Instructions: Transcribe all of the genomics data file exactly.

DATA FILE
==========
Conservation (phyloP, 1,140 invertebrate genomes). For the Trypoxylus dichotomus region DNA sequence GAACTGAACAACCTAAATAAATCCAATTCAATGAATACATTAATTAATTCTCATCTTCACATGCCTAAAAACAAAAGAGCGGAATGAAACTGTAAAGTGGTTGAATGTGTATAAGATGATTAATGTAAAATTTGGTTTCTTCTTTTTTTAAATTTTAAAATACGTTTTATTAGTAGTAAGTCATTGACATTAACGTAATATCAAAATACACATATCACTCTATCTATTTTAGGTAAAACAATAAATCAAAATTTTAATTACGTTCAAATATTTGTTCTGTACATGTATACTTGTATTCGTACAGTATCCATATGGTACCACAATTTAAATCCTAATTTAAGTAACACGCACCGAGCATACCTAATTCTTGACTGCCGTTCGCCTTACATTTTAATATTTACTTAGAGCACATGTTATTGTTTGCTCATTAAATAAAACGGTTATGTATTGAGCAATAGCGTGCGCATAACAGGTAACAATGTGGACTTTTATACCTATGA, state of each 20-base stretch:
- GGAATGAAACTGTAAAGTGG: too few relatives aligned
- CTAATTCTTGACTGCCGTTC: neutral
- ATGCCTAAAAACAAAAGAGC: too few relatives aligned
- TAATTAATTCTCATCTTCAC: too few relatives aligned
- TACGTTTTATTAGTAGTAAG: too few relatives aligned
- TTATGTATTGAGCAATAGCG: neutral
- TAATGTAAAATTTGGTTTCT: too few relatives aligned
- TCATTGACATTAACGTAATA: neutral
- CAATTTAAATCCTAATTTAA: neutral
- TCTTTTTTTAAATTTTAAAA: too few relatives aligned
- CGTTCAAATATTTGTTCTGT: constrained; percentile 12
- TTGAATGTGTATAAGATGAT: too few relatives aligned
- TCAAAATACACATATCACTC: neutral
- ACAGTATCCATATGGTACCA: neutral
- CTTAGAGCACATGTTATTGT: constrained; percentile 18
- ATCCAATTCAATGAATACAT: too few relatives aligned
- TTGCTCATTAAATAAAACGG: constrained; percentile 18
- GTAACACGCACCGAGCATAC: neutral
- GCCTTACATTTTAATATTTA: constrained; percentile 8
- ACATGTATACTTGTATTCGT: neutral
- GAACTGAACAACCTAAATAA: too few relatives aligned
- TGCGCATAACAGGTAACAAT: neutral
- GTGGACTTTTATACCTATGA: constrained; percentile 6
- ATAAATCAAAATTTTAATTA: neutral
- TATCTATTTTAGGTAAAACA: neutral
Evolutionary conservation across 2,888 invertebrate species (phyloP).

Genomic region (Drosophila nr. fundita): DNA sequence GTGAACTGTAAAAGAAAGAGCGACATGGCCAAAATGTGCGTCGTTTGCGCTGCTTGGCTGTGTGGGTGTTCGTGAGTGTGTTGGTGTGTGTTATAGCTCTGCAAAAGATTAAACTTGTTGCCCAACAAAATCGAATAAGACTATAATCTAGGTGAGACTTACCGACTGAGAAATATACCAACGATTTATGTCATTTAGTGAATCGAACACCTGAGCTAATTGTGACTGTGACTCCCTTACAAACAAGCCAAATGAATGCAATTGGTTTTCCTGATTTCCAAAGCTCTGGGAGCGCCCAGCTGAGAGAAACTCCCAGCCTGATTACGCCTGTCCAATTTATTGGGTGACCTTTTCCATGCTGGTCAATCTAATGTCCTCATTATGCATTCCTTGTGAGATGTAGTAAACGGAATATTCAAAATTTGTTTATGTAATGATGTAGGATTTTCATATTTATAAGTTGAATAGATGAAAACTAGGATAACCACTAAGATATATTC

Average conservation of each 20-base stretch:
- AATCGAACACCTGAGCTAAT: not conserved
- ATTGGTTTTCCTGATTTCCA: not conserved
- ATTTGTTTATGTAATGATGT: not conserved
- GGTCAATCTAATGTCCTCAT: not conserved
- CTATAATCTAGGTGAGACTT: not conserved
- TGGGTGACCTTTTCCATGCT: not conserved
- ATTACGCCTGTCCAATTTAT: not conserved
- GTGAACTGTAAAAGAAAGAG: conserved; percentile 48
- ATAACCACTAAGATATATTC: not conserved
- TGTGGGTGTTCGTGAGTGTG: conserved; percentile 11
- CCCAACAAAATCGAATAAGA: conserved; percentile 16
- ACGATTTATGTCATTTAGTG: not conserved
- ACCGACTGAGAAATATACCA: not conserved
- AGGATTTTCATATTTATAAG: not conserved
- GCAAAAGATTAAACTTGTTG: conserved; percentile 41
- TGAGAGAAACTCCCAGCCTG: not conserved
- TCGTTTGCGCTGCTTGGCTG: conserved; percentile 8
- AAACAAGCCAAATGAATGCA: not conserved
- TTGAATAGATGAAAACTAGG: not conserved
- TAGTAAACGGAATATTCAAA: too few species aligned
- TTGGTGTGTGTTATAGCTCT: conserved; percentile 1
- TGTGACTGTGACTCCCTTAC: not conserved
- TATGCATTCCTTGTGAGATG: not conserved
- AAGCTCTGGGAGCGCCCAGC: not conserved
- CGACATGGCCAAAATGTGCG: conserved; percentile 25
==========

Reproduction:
Conservation (phyloP, 1,140 invertebrate genomes). For the Trypoxylus dichotomus region DNA sequence GAACTGAACAACCTAAATAAATCCAATTCAATGAATACATTAATTAATTCTCATCTTCACATGCCTAAAAACAAAAGAGCGGAATGAAACTGTAAAGTGGTTGAATGTGTATAAGATGATTAATGTAAAATTTGGTTTCTTCTTTTTTTAAATTTTAAAATACGTTTTATTAGTAGTAAGTCATTGACATTAACGTAATATCAAAATACACATATCACTCTATCTATTTTAGGTAAAACAATAAATCAAAATTTTAATTACGTTCAAATATTTGTTCTGTACATGTATACTTGTATTCGTACAGTATCCATATGGTACCACAATTTAAATCCTAATTTAAGTAACACGCACCGAGCATACCTAATTCTTGACTGCCGTTCGCCTTACATTTTAATATTTACTTAGAGCACATGTTATTGTTTGCTCATTAAATAAAACGGTTATGTATTGAGCAATAGCGTGCGCATAACAGGTAACAATGTGGACTTTTATACCTATGA, state of each 20-base stretch:
- GGAATGAAACTGTAAAGTGG: too few relatives aligned
- CTAATTCTTGACTGCCGTTC: neutral
- ATGCCTAAAAACAAAAGAGC: too few relatives aligned
- TAATTAATTCTCATCTTCAC: too few relatives aligned
- TACGTTTTATTAGTAGTAAG: too few relatives aligned
- TTATGTATTGAGCAATAGCG: neutral
- TAATGTAAAATTTGGTTTCT: too few relatives aligned
- TCATTGACATTAACGTAATA: neutral
- CAATTTAAATCCTAATTTAA: neutral
- TCTTTTTTTAAATTTTAAAA: too few relatives aligned
- CGTTCAAATATTTGTTCTGT: constrained; percentile 12
- TTGAATGTGTATAAGATGAT: too few relatives aligned
- TCAAAATACACATATCACTC: neutral
- ACAGTATCCATATGGTACCA: neutral
- CTTAGAGCACATGTTATTGT: constrained; percentile 18
- ATCCAATTCAATGAATACAT: too few relatives aligned
- TTGCTCATTAAATAAAACGG: constrained; percentile 18
- GTAACACGCACCGAGCATAC: neutral
- GCCTTACATTTTAATATTTA: constrained; percentile 8
- ACATGTATACTTGTATTCGT: neutral
- GAACTGAACAACCTAAATAA: too few relatives aligned
- TGCGCATAACAGGTAACAAT: neutral
- GTGGACTTTTATACCTATGA: constrained; percentile 6
- ATAAATCAAAATTTTAATTA: neutral
- TATCTATTTTAGGTAAAACA: neutral
Evolutionary conservation across 2,888 invertebrate species (phyloP).

Genomic region (Drosophila nr. fundita): DNA sequence GTGAACTGTAAAAGAAAGAGCGACATGGCCAAAATGTGCGTCGTTTGCGCTGCTTGGCTGTGTGGGTGTTCGTGAGTGTGTTGGTGTGTGTTATAGCTCTGCAAAAGATTAAACTTGTTGCCCAACAAAATCGAATAAGACTATAATCTAGGTGAGACTTACCGACTGAGAAATATACCAACGATTTATGTCATTTAGTGAATCGAACACCTGAGCTAATTGTGACTGTGACTCCCTTACAAACAAGCCAAATGAATGCAATTGGTTTTCCTGATTTCCAAAGCTCTGGGAGCGCCCAGCTGAGAGAAACTCCCAGCCTGATTACGCCTGTCCAATTTATTGGGTGACCTTTTCCATGCTGGTCAATCTAATGTCCTCATTATGCATTCCTTGTGAGATGTAGTAAACGGAATATTCAAAATTTGTTTATGTAATGATGTAGGATTTTCATATTTATAAGTTGAATAGATGAAAACTAGGATAACCACTAAGATATATTC

Average conservation of each 20-base stretch:
- AATCGAACACCTGAGCTAAT: not conserved
- ATTGGTTTTCCTGATTTCCA: not conserved
- ATTTGTTTATGTAATGATGT: not conserved
- GGTCAATCTAATGTCCTCAT: not conserved
- CTATAATCTAGGTGAGACTT: not conserved
- TGGGTGACCTTTTCCATGCT: not conserved
- ATTACGCCTGTCCAATTTAT: not conserved
- GTGAACTGTAAAAGAAAGAG: conserved; percentile 48
- ATAACCACTAAGATATATTC: not conserved
- TGTGGGTGTTCGTGAGTGTG: conserved; percentile 11
- CCCAACAAAATCGAATAAGA: conserved; percentile 16
- ACGATTTATGTCATTTAGTG: not conserved
- ACCGACTGAGAAATATACCA: not conserved
- AGGATTTTCATATTTATAAG: not conserved
- GCAAAAGATTAAACTTGTTG: conserved; percentile 41
- TGAGAGAAACTCCCAGCCTG: not conserved
- TCGTTTGCGCTGCTTGGCTG: conserved; percentile 8
- AAACAAGCCAAATGAATGCA: not conserved
- TTGAATAGATGAAAACTAGG: not conserved
- TAGTAAACGGAATATTCAAA: too few species aligned
- TTGGTGTGTGTTATAGCTCT: conserved; percentile 1
- TGTGACTGTGACTCCCTTAC: not conserved
- TATGCATTCCTTGTGAGATG: not conserved
- AAGCTCTGGGAGCGCCCAGC: not conserved
- CGACATGGCCAAAATGTGCG: conserved; percentile 25